- Enter a Job: Select the job you’re interested in.
- Analyze Skills and Skills Overlap: Look at what skills are necessary for the job. Then, look at the skills overlap between your selected jobs to see what skills you have already and what you need to build to transition.
- Find Jobs and Connections on LinkedIn: Click to find current job openings for those positions, or find potential connections with those job titles on LinkedIn.
3. Engage with Every Message, Job Request, and Connection Invite
LinkedIn wants to see you engaging with the platform. If a salesperson or recruiter uses InMail credits to send you a message, LinkedIn wants to see you answer—even if the answer is “no.”
Whenever you get a job request or connection invite, answer it. If you’re not interested in the job, politely decline the request. If someone sends you a connection invite, don’t let it sit unanswered in your “My Network” tab. “Ignore” or “Accept” it.
When you engage with the community on LinkedIn, LinkedIn boosts your profile. You now get more reach, more connection exposure, and more profile visits.
Don’t believe us? Try it for yourself.
Post consistently on LinkedIn every day for a month. Finish each day at inbox zero—no unanswered invites, no unanswered messages. Watch your LinkedIn performance head up and to the right.
4. Capitalize on Your Cover Image Real Estate
Most LinkedIn users understand the value of a good profile image—it’s the first (and often only) thing people will see on the platform. Whenever you’re publishing posts, liking, or commenting, other users see your headshot.
However, the cover image is the next best piece of real estate. It’s the first thing (even before your profile image) users will see when they visit your profile page. It takes up an incredible amount of real estate at the top of your page, but many people fail to take advantage of it.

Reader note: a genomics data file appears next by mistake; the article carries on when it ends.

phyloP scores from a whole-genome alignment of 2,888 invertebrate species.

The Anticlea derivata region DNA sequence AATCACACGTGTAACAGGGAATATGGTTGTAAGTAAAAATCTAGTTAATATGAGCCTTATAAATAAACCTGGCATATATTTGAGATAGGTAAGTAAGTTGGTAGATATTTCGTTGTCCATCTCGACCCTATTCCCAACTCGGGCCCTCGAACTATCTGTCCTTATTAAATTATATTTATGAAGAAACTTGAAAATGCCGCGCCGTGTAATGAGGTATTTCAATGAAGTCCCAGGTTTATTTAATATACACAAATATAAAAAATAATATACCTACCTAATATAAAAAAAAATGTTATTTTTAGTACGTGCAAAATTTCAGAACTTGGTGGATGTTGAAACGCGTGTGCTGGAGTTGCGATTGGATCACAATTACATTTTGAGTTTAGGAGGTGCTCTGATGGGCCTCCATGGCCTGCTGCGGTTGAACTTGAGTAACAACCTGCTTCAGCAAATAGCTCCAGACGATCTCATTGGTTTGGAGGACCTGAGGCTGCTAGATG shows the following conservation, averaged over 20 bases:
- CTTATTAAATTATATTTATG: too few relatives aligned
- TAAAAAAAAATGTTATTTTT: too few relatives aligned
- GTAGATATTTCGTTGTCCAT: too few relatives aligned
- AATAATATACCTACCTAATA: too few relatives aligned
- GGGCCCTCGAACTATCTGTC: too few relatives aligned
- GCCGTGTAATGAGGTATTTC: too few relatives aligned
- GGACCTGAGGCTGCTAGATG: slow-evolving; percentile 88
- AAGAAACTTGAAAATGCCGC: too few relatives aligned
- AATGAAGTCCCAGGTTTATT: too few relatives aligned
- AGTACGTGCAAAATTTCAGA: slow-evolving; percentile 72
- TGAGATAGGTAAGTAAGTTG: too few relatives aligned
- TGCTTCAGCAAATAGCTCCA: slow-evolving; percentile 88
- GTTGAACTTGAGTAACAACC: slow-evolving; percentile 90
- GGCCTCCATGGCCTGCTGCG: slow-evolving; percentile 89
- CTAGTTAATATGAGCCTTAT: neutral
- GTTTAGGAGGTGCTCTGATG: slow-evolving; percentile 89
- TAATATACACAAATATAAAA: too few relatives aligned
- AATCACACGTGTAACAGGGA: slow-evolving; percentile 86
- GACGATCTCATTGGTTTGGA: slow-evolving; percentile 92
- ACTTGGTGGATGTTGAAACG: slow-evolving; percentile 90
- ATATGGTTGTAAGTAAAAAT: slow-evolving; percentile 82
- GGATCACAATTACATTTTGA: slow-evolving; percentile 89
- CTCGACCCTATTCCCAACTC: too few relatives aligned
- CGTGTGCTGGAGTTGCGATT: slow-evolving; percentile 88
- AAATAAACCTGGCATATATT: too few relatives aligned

At the bare minimum, change it to something that represents you. Anything is better than the default image that screams, “I don’t care.”
If you really want to kick things up a notch, add some design and a call to action (CTA) to your image.
5. Search Like a Pro
LinkedIn’s search abilities are robust if you know how to use them. You can use quite a few modifiers to narrow down your search and find exactly what you need.
Here are a few:
- Quotation Marks: Find an exact phrase by putting quotation marks around your words. For example, “Founder.”
- AND: Type “AND” in all capital letters between two or more terms to search for profiles that include multiple terms. For example, “Founder” AND “Tech.”
- OR: Type “OR” in all capital letters between two or more terms to get results from profiles with either term. For example, “Founder” OR “Entrepreneur” OR “Co-Founder.”
- Parentheses: If you want to get really fancy, you can combine modifiers to narrow down your search. For example, Founder AND (“Tech OR SaaS”)
- NOT: Type “NOT” in all capital letters before the terms you want to be excluded. For example, “Founder” NOT CEO.
Read More: https://foundr.com/articles/social-media/linkedin-tips